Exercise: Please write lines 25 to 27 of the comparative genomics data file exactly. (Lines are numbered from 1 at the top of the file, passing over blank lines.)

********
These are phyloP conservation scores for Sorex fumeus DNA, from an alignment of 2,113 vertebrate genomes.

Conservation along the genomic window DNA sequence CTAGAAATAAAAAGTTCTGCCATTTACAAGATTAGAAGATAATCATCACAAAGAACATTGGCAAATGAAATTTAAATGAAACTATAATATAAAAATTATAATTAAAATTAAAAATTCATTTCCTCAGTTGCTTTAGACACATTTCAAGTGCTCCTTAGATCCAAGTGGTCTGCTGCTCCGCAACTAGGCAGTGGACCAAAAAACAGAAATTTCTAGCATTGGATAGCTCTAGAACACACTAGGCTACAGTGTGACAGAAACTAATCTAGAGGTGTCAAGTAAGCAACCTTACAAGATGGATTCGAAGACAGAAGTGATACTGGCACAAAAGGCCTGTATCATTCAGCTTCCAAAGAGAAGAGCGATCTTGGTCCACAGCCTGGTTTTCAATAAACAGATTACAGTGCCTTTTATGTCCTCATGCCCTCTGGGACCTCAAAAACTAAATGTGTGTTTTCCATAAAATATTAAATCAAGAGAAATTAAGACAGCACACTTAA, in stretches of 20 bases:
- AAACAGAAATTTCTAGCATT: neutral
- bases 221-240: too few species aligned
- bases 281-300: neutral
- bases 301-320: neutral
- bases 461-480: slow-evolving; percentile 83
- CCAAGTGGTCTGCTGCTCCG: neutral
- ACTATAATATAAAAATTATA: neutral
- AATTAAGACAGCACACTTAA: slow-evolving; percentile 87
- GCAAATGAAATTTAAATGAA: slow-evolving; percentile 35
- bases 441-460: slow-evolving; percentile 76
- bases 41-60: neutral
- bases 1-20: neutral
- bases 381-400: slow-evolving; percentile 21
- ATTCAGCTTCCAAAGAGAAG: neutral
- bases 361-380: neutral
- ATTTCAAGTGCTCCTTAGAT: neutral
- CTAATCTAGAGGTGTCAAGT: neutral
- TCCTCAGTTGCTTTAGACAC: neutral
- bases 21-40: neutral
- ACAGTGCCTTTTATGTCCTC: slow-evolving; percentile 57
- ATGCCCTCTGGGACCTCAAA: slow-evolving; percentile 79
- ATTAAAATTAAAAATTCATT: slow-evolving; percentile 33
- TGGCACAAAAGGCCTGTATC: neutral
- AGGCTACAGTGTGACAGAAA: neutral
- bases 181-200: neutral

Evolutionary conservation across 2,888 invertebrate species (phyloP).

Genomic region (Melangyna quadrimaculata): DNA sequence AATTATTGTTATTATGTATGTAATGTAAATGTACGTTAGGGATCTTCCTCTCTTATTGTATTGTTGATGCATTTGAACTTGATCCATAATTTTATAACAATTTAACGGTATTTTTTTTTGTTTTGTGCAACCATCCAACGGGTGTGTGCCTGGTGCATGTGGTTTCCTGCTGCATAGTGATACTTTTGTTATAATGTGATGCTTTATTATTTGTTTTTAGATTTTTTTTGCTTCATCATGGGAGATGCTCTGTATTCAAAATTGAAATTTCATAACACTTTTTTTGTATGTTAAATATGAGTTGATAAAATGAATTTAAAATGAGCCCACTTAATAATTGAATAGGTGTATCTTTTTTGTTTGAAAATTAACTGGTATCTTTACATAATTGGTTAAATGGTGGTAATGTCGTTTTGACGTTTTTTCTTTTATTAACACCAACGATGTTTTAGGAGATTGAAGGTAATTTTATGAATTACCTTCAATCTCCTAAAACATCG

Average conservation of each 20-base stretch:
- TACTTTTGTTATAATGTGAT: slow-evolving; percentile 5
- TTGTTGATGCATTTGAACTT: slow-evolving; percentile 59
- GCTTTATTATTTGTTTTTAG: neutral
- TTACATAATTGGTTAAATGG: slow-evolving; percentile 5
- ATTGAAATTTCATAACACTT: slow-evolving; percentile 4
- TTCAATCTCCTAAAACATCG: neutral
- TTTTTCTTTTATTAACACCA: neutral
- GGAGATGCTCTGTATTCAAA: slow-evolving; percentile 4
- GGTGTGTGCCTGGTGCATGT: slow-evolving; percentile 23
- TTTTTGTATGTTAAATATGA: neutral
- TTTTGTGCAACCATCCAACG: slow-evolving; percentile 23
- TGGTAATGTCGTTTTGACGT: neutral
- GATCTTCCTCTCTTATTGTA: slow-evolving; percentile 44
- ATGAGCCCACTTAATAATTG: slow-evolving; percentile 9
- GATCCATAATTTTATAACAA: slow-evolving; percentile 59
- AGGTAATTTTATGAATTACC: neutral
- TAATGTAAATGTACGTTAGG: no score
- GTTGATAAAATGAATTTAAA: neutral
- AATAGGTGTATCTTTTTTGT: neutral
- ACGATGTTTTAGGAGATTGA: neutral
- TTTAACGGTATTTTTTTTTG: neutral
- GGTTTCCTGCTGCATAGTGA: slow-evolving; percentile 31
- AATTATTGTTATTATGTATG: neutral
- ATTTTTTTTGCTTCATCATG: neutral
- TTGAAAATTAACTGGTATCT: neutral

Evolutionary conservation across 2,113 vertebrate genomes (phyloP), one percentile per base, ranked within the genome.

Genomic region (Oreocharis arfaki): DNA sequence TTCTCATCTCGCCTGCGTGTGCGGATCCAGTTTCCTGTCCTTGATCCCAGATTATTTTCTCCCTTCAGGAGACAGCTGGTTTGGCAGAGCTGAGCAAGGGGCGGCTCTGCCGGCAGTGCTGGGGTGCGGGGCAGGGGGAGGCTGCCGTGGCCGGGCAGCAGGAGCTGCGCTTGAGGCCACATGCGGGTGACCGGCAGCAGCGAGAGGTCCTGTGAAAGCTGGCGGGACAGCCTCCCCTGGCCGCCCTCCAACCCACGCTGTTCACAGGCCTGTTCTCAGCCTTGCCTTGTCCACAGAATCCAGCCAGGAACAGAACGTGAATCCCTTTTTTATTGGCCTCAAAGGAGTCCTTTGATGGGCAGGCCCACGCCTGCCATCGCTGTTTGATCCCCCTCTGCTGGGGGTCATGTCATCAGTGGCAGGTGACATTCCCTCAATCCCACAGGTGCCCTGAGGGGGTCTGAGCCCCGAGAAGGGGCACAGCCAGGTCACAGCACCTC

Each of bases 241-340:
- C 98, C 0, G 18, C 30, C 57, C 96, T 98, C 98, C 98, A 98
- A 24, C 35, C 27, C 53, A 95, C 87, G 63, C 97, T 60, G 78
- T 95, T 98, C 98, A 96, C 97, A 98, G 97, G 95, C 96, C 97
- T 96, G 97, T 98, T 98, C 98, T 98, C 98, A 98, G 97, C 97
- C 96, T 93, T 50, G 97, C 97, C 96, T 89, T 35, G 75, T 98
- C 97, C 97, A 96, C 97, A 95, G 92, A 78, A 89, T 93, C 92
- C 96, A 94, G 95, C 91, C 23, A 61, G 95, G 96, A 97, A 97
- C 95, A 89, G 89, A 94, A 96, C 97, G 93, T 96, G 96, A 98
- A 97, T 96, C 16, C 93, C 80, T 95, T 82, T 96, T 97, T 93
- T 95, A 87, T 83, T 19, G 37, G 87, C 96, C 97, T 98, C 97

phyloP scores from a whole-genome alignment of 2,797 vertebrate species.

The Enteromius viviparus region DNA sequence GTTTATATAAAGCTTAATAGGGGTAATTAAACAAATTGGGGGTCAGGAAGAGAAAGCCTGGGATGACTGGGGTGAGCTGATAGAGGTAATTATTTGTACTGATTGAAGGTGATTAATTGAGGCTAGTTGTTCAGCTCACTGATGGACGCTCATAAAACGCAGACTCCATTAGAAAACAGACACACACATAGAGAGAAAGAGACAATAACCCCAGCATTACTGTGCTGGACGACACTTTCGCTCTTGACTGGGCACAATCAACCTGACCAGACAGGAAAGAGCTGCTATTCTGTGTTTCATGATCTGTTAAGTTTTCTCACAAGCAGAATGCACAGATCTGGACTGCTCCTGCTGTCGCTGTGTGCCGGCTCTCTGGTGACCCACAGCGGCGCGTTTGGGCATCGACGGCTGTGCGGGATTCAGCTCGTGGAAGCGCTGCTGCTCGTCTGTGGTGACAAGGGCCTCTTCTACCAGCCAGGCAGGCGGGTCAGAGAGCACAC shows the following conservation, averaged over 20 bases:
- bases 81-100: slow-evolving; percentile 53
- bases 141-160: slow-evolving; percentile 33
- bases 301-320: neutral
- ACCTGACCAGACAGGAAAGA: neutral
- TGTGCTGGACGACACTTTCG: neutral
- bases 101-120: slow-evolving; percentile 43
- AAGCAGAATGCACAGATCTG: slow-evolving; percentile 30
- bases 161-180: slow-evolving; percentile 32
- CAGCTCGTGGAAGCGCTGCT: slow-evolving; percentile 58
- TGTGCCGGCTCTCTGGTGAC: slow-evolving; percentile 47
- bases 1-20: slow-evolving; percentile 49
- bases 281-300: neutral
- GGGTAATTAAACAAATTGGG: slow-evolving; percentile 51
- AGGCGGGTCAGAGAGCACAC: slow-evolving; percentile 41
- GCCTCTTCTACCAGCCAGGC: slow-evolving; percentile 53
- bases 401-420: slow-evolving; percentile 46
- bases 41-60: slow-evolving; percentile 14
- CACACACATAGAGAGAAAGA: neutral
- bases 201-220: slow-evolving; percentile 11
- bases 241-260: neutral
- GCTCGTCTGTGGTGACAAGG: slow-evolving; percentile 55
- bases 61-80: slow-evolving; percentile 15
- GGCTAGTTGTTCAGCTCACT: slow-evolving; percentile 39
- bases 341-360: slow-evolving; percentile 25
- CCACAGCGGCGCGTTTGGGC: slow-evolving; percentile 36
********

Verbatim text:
- TGGCACAAAAGGCCTGTATC: neutral
- AGGCTACAGTGTGACAGAAA: neutral
- bases 181-200: neutral